As an inspirational true story, Joy works almost entirely because of the absolute and commanding delivery from Jennifer Lawrence.

To a certain extent, Joy can be construed as a follow up to 2012’s Best Picture nominee, Silver Linings Playbook. That’s because almost everyone from the latter film is back, including director David O. Russell. Does it work as a worthy follow up? Yes and no. And at the risk of sounding sexist (albeit unintentionally), I might even add that Joy is best appreciated by the fairer sex. But that doesn’t necessarily mean the male audience is in for a snooze fest either.

Evident right from the monochromatic prologue, Russell’s narrative is a reverence for head-strong women with the heart to match. It’s a pitch Russell has been honing for some time now, and after last year’s American Hustle (also nominated for Best Picture), this would be his third consecutive film featuring the highly gifted Jennifer Lawrence. In a befitting parallel, Lawrence plays the titular Joy Mangano, a Long-Island based single mother who invented the Miracle Mop in the 1990s. Russell’s story is narrated by Joy’s grandmother Mimi (Diane Ladd), the only person who believes that her granddaughter is special. A divorcee herself, Joy has to deal with bickering from her divorced parents (Robert De Niro and Virginia Madsen), raising her kids in a rickety house, and her Tom Jones wannabe ex-husband (Édgar Ramírez) living in the basement. Russell’s nuance for dysfunctional family farce forms a bulk of the narrative before Joy comes up with the idea of a self-wringing mop. Designing and inventing the mop was the easy part. Selling it to the American public turns out to be a nightmare, made worse by betrayal and jealously from her family.

That Joy went on to become a wealthy entrepreneur with over 100 patented products is barely touched upon. Instead, Russell’s main focus is on Joy’s struggles, and then a tonal shift through her determination to overcome a series of obstacles. Quite literally, Joy is initially on her hands and knees, mopping up after her deranged family, before a faceoff in Texas turns her into an overnight success story. In retrospect this might seem predictable, but the film’s appeal is in its rags to riches underdog factor. It’s a modern day Cinderella story without the need of a prince, and therein lies Russell’s pro feminist plot device. As such, there isn’t a male lead and the film is almost entirely anchored by Lawrence with gravitas much beyond her age. Reminiscent of her commanding tenacity in Winter’s Bone, Lawrence is not only worthy of another Oscar nomination, her delivery here suggests that she could be in for the long-haul as a true blue Hollywood sweetheart. Meanwhile, De Niro is at his sarcastic best opposite Isabella Rossellini as Rudy and Trudy, hopeless romantics with a bizarre twist. Also returning is Bradley Cooper but late in the film. Although his character plays an important role, Cooper’s inclusion is more of a submissive nod to previous collaborations with the director.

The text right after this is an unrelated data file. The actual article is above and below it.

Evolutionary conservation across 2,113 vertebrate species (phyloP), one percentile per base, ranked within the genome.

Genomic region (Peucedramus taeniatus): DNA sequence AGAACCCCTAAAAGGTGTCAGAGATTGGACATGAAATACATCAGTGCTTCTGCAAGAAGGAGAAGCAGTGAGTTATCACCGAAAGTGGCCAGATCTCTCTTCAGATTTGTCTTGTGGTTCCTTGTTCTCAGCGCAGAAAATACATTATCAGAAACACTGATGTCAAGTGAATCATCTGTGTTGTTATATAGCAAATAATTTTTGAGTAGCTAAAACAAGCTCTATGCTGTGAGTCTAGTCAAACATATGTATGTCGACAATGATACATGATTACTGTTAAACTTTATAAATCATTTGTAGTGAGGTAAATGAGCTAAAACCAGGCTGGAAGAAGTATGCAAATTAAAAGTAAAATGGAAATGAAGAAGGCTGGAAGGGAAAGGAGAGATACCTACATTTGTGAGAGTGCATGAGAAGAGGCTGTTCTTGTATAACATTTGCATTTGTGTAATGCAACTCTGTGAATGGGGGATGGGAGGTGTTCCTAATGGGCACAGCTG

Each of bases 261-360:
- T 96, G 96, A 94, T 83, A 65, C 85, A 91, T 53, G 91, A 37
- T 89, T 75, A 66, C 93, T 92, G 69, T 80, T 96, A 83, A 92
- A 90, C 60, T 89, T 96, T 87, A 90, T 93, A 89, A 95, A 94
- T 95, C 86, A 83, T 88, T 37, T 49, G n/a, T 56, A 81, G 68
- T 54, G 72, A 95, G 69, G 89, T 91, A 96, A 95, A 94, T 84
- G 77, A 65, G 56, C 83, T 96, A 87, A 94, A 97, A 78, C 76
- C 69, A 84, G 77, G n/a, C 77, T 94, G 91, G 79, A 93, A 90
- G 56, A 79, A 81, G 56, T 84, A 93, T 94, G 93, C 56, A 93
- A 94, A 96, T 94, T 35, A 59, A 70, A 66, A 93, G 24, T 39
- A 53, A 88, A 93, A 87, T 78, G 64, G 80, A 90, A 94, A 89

In a year that produced quite a few films based on true stories, Joy works as an inspirational biopic owing to Russell’s aptitude for minefield dramedies. Once again, characters punctuate the story with screwball mayhem but unlike Silver Linings Playbook, spontaneous hilarity is quickly replaced by an emotional backdrop that peaks towards the end. Like Erin Brockovich before, the heart of the film is highly inspiring in saying that if one woman could, any woman can. With or without a man.

Rating: ★★★☆☆


About Lloyd Bayer

Besides his passion for travelling, photography and scuba diving, Lloyd is a prolific film critic having contributed hundreds of film reviews to web and print journals, including IMDb and local daily Khaleej Times.